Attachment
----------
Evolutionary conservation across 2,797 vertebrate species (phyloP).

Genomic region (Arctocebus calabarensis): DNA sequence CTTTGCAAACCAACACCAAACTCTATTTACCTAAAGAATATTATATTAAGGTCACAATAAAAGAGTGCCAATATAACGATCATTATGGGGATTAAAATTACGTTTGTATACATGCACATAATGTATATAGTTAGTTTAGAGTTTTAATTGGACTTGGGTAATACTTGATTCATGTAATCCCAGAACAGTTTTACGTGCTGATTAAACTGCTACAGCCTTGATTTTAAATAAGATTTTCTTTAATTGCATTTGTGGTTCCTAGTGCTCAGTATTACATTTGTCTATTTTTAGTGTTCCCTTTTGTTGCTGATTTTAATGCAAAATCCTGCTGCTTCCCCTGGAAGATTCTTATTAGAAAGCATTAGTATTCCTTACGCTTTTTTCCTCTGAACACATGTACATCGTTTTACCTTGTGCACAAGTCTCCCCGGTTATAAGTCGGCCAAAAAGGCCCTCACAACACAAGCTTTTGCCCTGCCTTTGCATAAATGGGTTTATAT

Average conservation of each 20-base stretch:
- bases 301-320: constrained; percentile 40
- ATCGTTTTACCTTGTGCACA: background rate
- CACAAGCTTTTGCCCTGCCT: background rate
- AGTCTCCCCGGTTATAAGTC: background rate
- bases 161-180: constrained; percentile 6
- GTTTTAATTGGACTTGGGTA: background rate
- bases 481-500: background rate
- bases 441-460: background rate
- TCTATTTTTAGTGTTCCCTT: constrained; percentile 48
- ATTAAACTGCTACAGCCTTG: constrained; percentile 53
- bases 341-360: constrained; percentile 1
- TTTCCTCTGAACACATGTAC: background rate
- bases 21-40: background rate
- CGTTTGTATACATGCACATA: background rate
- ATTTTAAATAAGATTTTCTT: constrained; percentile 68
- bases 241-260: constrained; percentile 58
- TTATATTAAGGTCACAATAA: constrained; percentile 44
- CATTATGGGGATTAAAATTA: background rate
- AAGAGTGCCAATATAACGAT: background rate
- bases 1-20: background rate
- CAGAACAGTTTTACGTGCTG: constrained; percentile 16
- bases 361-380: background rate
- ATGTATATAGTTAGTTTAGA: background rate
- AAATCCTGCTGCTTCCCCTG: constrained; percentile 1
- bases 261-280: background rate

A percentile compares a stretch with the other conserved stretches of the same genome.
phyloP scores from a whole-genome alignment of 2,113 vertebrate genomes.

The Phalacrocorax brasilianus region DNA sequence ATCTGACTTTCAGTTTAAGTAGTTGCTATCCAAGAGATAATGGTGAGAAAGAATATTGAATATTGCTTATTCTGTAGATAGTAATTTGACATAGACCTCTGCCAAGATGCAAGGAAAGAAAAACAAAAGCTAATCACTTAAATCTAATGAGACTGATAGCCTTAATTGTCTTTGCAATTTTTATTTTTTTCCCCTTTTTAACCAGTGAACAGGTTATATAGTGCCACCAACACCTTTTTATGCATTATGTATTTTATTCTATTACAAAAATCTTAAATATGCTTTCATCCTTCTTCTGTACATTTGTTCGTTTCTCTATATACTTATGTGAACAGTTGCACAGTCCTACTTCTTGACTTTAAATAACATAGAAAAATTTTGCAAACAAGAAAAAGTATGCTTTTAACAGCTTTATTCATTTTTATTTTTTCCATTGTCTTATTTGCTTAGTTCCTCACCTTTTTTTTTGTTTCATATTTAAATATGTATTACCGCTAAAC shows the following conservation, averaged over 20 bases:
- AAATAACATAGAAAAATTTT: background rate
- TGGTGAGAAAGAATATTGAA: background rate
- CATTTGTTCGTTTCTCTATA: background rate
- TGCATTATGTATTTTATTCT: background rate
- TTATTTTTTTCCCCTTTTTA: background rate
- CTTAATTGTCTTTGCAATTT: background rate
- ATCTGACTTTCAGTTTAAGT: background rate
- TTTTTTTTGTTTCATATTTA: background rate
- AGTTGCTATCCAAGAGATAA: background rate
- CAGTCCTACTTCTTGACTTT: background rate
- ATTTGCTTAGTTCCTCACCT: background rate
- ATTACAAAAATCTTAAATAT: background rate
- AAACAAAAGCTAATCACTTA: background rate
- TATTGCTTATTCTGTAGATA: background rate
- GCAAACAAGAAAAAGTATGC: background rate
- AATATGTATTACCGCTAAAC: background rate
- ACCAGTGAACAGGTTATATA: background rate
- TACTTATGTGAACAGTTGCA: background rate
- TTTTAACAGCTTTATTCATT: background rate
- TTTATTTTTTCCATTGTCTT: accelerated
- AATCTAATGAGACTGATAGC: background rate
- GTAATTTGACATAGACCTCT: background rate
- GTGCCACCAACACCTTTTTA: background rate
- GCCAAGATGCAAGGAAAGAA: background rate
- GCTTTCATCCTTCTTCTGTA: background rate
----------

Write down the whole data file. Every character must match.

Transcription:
Evolutionary conservation across 2,797 vertebrate species (phyloP).

Genomic region (Arctocebus calabarensis): DNA sequence CTTTGCAAACCAACACCAAACTCTATTTACCTAAAGAATATTATATTAAGGTCACAATAAAAGAGTGCCAATATAACGATCATTATGGGGATTAAAATTACGTTTGTATACATGCACATAATGTATATAGTTAGTTTAGAGTTTTAATTGGACTTGGGTAATACTTGATTCATGTAATCCCAGAACAGTTTTACGTGCTGATTAAACTGCTACAGCCTTGATTTTAAATAAGATTTTCTTTAATTGCATTTGTGGTTCCTAGTGCTCAGTATTACATTTGTCTATTTTTAGTGTTCCCTTTTGTTGCTGATTTTAATGCAAAATCCTGCTGCTTCCCCTGGAAGATTCTTATTAGAAAGCATTAGTATTCCTTACGCTTTTTTCCTCTGAACACATGTACATCGTTTTACCTTGTGCACAAGTCTCCCCGGTTATAAGTCGGCCAAAAAGGCCCTCACAACACAAGCTTTTGCCCTGCCTTTGCATAAATGGGTTTATAT

Average conservation of each 20-base stretch:
- bases 301-320: constrained; percentile 40
- ATCGTTTTACCTTGTGCACA: background rate
- CACAAGCTTTTGCCCTGCCT: background rate
- AGTCTCCCCGGTTATAAGTC: background rate
- bases 161-180: constrained; percentile 6
- GTTTTAATTGGACTTGGGTA: background rate
- bases 481-500: background rate
- bases 441-460: background rate
- TCTATTTTTAGTGTTCCCTT: constrained; percentile 48
- ATTAAACTGCTACAGCCTTG: constrained; percentile 53
- bases 341-360: constrained; percentile 1
- TTTCCTCTGAACACATGTAC: background rate
- bases 21-40: background rate
- CGTTTGTATACATGCACATA: background rate
- ATTTTAAATAAGATTTTCTT: constrained; percentile 68
- bases 241-260: constrained; percentile 58
- TTATATTAAGGTCACAATAA: constrained; percentile 44
- CATTATGGGGATTAAAATTA: background rate
- AAGAGTGCCAATATAACGAT: background rate
- bases 1-20: background rate
- CAGAACAGTTTTACGTGCTG: constrained; percentile 16
- bases 361-380: background rate
- ATGTATATAGTTAGTTTAGA: background rate
- AAATCCTGCTGCTTCCCCTG: constrained; percentile 1
- bases 261-280: background rate

A percentile compares a stretch with the other conserved stretches of the same genome.
phyloP scores from a whole-genome alignment of 2,113 vertebrate genomes.

The Phalacrocorax brasilianus region DNA sequence ATCTGACTTTCAGTTTAAGTAGTTGCTATCCAAGAGATAATGGTGAGAAAGAATATTGAATATTGCTTATTCTGTAGATAGTAATTTGACATAGACCTCTGCCAAGATGCAAGGAAAGAAAAACAAAAGCTAATCACTTAAATCTAATGAGACTGATAGCCTTAATTGTCTTTGCAATTTTTATTTTTTTCCCCTTTTTAACCAGTGAACAGGTTATATAGTGCCACCAACACCTTTTTATGCATTATGTATTTTATTCTATTACAAAAATCTTAAATATGCTTTCATCCTTCTTCTGTACATTTGTTCGTTTCTCTATATACTTATGTGAACAGTTGCACAGTCCTACTTCTTGACTTTAAATAACATAGAAAAATTTTGCAAACAAGAAAAAGTATGCTTTTAACAGCTTTATTCATTTTTATTTTTTCCATTGTCTTATTTGCTTAGTTCCTCACCTTTTTTTTTGTTTCATATTTAAATATGTATTACCGCTAAAC shows the following conservation, averaged over 20 bases:
- AAATAACATAGAAAAATTTT: background rate
- TGGTGAGAAAGAATATTGAA: background rate
- CATTTGTTCGTTTCTCTATA: background rate
- TGCATTATGTATTTTATTCT: background rate
- TTATTTTTTTCCCCTTTTTA: background rate
- CTTAATTGTCTTTGCAATTT: background rate
- ATCTGACTTTCAGTTTAAGT: background rate
- TTTTTTTTGTTTCATATTTA: background rate
- AGTTGCTATCCAAGAGATAA: background rate
- CAGTCCTACTTCTTGACTTT: background rate
- ATTTGCTTAGTTCCTCACCT: background rate
- ATTACAAAAATCTTAAATAT: background rate
- AAACAAAAGCTAATCACTTA: background rate
- TATTGCTTATTCTGTAGATA: background rate
- GCAAACAAGAAAAAGTATGC: background rate
- AATATGTATTACCGCTAAAC: background rate
- ACCAGTGAACAGGTTATATA: background rate
- TACTTATGTGAACAGTTGCA: background rate
- TTTTAACAGCTTTATTCATT: background rate
- TTTATTTTTTCCATTGTCTT: accelerated
- AATCTAATGAGACTGATAGC: background rate
- GTAATTTGACATAGACCTCT: background rate
- GTGCCACCAACACCTTTTTA: background rate
- GCCAAGATGCAAGGAAAGAA: background rate
- GCTTTCATCCTTCTTCTGTA: background rate